A popular song from 2005 took a cynical look at certain aspects of couples and family relationships. In the song, the rapper opines, “She got one of your kids, got you for 18 years.” The lyric, of course, is a reference to child support and the commonly held notion that a parent owing support could potentially pay from the child’s birth until the child reaches the age of majority on her 18th birthday. In states like Florida, however, this notion is not precisely accurate. A recent case from North Florida illustrates this point. The First District Court of Appeal upheld a trial court’s decision to award child support to a father, even though he filed his request for support after the daughter had already turned 18 years old. Why did he win? He won because, although the child was 18, she had not yet graduated from high school.
The parties to this case, R.P. (father) and S.B. (mother), were married and had one daughter together, who was born in the fall of 1996. The couple divorced in 2013. At the time of their divorce, and as part of a subsequent mediated agreement, the parents decided that neither would owe any amount of child support. At that point, the child apparently split time living with each parent. After the mother ceased letting the child stay at her home, the father launched a court action in late October 2014, seeking child support from the mother.
One somewhat unique factual element of the case was that the father filed his case two weeks after the daughter’s 18th birthday. The mother agreed to pay support from May 2014 until the date of the daughter’s 18th birthday, but she objected to paying anything after that date. The trial court, however, ordered her to pay from May 2014 until May 2015, which corresponded to the month when the daughter graduated from high school.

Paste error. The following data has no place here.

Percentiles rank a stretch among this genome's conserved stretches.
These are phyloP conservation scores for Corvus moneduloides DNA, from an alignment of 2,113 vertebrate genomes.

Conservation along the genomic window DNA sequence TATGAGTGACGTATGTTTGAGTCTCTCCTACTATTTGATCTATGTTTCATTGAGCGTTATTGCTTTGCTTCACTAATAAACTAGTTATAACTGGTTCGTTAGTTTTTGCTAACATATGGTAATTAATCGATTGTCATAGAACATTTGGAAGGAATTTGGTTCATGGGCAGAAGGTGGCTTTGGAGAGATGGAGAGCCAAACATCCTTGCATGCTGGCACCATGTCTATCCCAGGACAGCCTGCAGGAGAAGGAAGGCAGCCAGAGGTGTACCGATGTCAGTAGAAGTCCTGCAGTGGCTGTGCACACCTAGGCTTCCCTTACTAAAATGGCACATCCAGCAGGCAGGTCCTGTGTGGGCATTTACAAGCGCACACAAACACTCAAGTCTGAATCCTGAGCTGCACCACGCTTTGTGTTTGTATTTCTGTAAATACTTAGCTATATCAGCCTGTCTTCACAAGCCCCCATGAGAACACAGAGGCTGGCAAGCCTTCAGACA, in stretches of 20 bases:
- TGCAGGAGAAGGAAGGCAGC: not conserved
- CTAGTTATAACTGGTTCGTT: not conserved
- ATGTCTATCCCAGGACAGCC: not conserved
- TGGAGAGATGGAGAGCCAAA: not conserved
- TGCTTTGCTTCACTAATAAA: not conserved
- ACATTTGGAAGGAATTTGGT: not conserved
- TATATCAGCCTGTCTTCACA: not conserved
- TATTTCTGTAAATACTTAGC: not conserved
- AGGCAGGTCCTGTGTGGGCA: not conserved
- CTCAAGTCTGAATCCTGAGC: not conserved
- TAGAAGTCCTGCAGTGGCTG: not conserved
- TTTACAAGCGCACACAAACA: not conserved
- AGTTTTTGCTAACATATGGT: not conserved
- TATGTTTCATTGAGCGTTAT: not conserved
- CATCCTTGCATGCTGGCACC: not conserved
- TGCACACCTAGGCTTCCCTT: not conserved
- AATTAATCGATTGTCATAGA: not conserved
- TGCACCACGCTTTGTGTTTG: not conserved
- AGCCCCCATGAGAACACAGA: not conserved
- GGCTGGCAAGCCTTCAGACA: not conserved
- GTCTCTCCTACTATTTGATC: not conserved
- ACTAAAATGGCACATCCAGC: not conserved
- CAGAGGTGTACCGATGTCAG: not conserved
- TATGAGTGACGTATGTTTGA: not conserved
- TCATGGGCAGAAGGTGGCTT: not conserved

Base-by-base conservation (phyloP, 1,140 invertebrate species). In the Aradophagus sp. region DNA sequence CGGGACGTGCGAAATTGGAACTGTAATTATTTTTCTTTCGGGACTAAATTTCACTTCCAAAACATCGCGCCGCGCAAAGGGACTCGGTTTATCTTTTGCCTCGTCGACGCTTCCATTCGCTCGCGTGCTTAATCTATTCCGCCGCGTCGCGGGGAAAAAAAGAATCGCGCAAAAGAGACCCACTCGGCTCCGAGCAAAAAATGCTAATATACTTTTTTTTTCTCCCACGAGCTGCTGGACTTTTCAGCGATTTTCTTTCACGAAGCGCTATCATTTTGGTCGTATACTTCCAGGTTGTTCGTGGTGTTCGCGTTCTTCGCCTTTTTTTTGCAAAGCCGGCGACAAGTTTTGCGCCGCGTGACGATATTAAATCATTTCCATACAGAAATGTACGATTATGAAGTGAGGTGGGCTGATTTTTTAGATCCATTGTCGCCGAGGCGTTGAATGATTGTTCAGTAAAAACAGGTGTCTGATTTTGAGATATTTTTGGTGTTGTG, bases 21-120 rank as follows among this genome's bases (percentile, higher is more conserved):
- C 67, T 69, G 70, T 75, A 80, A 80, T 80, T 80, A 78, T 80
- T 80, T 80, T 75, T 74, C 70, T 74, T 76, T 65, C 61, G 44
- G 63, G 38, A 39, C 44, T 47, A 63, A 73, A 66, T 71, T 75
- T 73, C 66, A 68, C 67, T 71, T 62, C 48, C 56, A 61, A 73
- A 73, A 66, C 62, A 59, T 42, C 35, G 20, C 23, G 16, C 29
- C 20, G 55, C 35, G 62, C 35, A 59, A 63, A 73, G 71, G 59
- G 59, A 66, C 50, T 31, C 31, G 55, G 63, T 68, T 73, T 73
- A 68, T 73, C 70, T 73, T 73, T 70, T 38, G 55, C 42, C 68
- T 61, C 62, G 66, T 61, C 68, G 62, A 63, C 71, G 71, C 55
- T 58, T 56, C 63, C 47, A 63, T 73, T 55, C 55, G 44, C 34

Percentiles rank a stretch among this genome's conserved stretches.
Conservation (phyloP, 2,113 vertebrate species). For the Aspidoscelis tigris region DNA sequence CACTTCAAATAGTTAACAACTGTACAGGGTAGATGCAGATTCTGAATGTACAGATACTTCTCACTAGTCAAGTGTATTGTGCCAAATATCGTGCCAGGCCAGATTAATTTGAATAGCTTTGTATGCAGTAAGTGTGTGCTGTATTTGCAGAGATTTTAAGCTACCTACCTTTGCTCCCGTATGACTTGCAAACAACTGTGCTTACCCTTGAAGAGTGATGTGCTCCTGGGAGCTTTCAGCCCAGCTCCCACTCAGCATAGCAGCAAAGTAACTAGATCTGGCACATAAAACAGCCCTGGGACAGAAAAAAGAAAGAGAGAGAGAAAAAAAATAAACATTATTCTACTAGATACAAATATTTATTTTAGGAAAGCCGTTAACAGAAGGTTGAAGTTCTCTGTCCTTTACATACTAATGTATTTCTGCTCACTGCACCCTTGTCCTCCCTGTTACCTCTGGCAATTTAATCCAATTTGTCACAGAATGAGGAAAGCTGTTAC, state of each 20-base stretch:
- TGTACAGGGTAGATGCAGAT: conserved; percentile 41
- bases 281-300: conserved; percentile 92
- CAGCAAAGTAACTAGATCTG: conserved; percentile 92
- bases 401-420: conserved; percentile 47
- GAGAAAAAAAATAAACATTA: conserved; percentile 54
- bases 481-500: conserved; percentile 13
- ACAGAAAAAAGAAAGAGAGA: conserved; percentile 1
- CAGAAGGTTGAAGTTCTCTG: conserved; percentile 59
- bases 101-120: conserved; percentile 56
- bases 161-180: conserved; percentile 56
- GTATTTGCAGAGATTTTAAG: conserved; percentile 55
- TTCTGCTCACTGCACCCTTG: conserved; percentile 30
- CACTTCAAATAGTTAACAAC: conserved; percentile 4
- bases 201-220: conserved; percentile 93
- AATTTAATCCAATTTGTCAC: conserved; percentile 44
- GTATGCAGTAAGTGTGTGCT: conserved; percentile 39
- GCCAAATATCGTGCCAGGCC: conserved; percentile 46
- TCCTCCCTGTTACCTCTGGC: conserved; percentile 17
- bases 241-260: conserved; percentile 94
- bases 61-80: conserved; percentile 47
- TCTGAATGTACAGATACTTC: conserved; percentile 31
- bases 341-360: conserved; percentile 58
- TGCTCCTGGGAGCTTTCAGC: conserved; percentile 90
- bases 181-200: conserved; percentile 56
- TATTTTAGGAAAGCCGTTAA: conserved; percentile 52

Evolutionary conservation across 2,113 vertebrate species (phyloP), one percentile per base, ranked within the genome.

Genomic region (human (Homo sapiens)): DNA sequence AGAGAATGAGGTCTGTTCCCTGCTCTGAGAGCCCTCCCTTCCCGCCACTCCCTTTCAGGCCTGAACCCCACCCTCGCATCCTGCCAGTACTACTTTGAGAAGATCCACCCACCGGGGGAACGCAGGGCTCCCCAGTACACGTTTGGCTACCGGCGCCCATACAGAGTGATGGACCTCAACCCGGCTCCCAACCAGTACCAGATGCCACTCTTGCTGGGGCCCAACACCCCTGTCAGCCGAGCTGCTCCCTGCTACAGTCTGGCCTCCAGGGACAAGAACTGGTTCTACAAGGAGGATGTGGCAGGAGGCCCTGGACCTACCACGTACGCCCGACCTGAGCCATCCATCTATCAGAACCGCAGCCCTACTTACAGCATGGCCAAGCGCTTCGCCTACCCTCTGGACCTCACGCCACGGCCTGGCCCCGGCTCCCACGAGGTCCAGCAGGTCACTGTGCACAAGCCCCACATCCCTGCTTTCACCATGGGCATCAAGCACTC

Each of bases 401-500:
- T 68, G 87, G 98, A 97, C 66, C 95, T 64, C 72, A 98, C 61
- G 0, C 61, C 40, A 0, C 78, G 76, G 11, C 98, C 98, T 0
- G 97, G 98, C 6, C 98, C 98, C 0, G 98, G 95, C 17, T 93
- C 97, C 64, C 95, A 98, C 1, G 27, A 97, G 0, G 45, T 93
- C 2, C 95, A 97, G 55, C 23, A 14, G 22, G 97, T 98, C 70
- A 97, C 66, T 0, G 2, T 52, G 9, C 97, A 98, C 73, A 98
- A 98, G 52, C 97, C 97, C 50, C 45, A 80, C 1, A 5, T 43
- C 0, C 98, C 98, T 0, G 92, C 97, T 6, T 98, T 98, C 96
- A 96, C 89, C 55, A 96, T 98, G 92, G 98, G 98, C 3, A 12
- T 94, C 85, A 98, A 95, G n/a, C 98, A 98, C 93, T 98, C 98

The mother appealed the ruling, arguing that the trial court lacked the legal authority to issue an order demanding the payment of support for a child who was already a legal adult by the time the father filed. This argument failed because it was not in line with the clear rules of the Florida Statutes, the appeals court stated in rejecting the mother’s appeal. Section 743.07(2) of the Florida Statutes allows a parent to file a request for support regarding a child who has already reached her 18th birthday in some situations. Support may still be owed if the child is between 18 and 19 years old, is a “dependent in fact,” is still in high school, is advancing “in good faith” toward graduation, and has a “reasonable expectation” of graduating before she reaches her 19th birthday.
In this case, the daughter met all these criteria. She was 18, still a dependent living with her father, working her way in good faith through her senior year of high school, and on target to graduate in May 2015, five months before her 19th birthday. Based on these facts, the trial court had the authority to demand that the mother continue paying support until the daughter completed her high school studies and graduated.
Family law is one of those legal areas in which certain aspects may seem “cut and dried” to most people but may, in reality, still be filled with nuances and variables. That’s just one reason why it pays to have a skilled professional on your side who has a detailed knowledge of the law. The hardworking South Florida child support attorneys at Sandy T. Fox, P.A. have the experience you need to help you pursue your case. Contact our attorneys online or by calling (800) 596-0579 to schedule your confidential consultation.
More blog posts:
Calculating Child Support in Florida When a Parent Has Been Recently Fired or Laid Off, Fort Lauderdale Divorce Lawyer Blog, July 27, 2016
Use of Wrong Basis for Contesting Child Support Modification Costs South Florida Mom, Fort Lauderdale Divorce Lawyer Blog, Dec. 17, 2015